Nina Dobrev needs a spoon. She has a fresh matcha latte in her hand and nothing to stir it with. Suddenly, she leaps across the room and starts rummaging behind a bar. “Will you think less of me if I use something that’s not meant to be a spoon as a spoon?” she asks. She bounds back with her makeshift utensil: a corkscrew. “I really hope it’s clean.” She laughs, then goes for it, plunking the metal wine opener into her cup and swirling it around in the pale green foam.
Nina has been at NeueHouse, a members-only coworking space in Hollywood, for all of two seconds, but it’s clear she gets what she wants—and gets it in the nicest way possible. There’s no artifice on display: She’s in minimal makeup, shiny black workout leggings, and a gray sweatshirt with a teddy bear on it. She’s dressed casually, she explains, because she came from the CBS studio lot in Los Angeles, where she has been shooting the new multi-cam sitcom Fam.
That last bit might come as a surprise, seeing as how Nina, who turns 30 on January 9, is best known for playing Elena Gilbert on the hit supernatural show The Vampire Diaries. Fam is the first time in three years that she will be back in a lead role on television, and it’s a far cry from bloodsucking demons.
After leaving Vampire Diaries in 2015, Nina had something of an existential crisis. “I was like, ‘Why am I here? What am I doing? Is it making me happy? What can I do to make me happier?’” Worried that she might end up pigeonholed (she doesn’t say the name of the show out loud, as if to dissociate from it), Nina pivoted toward comedy. That is, she got as far away as she could from weepy high school heroines.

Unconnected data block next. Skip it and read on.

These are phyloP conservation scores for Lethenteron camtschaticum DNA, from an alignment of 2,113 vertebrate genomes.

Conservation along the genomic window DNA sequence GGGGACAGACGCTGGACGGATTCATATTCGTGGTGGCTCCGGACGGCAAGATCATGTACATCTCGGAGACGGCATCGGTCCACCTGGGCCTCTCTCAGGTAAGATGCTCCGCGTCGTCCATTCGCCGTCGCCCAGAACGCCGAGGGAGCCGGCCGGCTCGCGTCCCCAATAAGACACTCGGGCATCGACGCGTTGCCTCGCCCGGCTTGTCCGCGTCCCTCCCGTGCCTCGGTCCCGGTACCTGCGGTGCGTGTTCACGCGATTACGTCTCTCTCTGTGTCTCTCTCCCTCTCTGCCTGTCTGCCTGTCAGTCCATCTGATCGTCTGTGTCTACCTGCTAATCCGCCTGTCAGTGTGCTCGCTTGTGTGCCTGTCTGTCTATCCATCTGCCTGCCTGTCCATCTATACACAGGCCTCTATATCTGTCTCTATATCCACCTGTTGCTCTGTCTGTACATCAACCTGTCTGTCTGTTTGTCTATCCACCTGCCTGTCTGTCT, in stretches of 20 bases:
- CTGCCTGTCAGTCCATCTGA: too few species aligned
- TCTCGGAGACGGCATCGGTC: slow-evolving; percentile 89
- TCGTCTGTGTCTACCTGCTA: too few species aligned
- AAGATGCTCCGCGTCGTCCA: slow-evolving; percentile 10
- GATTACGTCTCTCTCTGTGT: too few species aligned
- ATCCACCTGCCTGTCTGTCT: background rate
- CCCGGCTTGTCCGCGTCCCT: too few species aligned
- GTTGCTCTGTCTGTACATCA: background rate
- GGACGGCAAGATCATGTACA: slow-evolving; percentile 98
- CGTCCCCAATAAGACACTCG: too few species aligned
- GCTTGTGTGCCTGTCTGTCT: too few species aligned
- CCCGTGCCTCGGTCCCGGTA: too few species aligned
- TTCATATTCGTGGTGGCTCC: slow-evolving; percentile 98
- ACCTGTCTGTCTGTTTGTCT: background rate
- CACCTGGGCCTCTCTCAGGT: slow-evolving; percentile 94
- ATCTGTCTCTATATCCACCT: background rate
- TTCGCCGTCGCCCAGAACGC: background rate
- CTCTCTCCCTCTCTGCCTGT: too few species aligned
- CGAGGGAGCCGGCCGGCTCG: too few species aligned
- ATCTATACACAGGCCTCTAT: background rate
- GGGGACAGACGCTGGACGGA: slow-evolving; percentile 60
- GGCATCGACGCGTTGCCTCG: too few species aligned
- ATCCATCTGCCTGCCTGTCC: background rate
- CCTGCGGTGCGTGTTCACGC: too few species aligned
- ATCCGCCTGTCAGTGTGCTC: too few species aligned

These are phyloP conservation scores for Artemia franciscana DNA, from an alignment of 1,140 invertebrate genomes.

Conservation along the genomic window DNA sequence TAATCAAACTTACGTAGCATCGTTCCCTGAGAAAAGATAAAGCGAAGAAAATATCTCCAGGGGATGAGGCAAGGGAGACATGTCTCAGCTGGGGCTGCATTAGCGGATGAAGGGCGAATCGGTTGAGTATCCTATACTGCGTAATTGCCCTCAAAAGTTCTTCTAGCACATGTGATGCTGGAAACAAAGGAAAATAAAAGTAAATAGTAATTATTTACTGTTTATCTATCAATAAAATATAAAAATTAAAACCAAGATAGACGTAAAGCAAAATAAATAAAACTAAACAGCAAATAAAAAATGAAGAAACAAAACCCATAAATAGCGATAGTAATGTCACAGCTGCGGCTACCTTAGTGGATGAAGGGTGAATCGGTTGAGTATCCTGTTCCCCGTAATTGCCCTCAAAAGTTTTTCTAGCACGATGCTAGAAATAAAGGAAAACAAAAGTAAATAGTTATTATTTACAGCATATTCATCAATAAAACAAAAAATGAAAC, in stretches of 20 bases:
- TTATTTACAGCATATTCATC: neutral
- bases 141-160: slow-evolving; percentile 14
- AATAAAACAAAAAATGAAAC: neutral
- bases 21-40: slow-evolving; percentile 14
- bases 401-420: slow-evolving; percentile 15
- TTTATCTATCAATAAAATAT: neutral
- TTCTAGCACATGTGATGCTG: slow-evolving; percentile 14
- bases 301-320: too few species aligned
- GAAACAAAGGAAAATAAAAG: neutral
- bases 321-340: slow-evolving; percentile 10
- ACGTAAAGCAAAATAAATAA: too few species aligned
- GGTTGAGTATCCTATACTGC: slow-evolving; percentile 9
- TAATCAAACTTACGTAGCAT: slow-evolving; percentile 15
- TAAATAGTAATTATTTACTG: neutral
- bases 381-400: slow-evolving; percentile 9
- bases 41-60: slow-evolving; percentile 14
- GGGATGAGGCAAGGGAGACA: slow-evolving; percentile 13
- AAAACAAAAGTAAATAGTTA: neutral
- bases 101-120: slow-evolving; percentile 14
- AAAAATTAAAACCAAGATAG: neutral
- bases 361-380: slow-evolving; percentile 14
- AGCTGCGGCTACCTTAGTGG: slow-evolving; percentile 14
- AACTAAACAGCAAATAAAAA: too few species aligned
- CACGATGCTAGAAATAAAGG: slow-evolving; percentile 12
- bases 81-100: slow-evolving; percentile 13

At first, Nina didn’t get the reception she wanted from prospective bosses. “They were just like, ‘Oh, she was on a [teen] drama. She’s not funny.’” But with her trademark determination, Nina pushed forward, approaching the problem “like a math equation,” she says. She took Improv 101 classes: “I probably sucked. But I got better.” She pitched a sketch to Funny or Die. She even wrote a feature-length comedy.
Then, in early 2018, after having thought for a while about moving to New York City, she got serious about it and made an offer on an apartment. The next day, she landed the Fam job. “I was extremely thrilled about the show, obviously, but part of my heart and my soul really wanted to experience the city because I’ve never done that,” she says. “[It] was the universe telling me that it wasn’t my time to [live in New York].”
Her reason for taking the Fam role fits squarely in with one of her core philosophies: If it seems terrifying, head straight for it. “The live-audience aspect scared me, so naturally, I had to do it,” Nina says. While the sitcom may have kept Nina from New York, it did give her a schedule that she calls “the most consistent that I’ve had so far in my career.” Because of that, she’s been able to stick to a regular workout regimen. This is a significant benefit for Nina, a former competitive gymnast and natural athlete who actually sounds as if she means it when she says, “I just love working out.” (Her zest for keeping active led to a recent partnership with Reebok and Les Mills.)
Nina’s current fitness obsession involves what she likes to call a “workout cocktail”—a mix of yoga, running, weight training, boxing, and group classes, depending on the day. For the first time in her life, she has visible abs. “I’m getting older and more conscious of what I eat and how I eat it and what I do,” she says. “Doing something different [each day] has been the most fun, and I’ve seen the most benefit because you shock your system.” She’s strong and lean now, as opposed to “skinny fat,” which is how she felt when she was doing only hot yoga years ago.
On a typical morning, Nina gets up several hours before her call time so she can walk her dog, Maverick, work out, relax in the steam room, and shower. “I need to sweat every single day somehow, even if it’s just in the steam room,” she says. “Some days are better than others, I’ll be honest with you. Some days, Maverick gets a shorter walk than she probably deserves, if I’m running late or don’t have it together or press the snooze button 18 times too many.”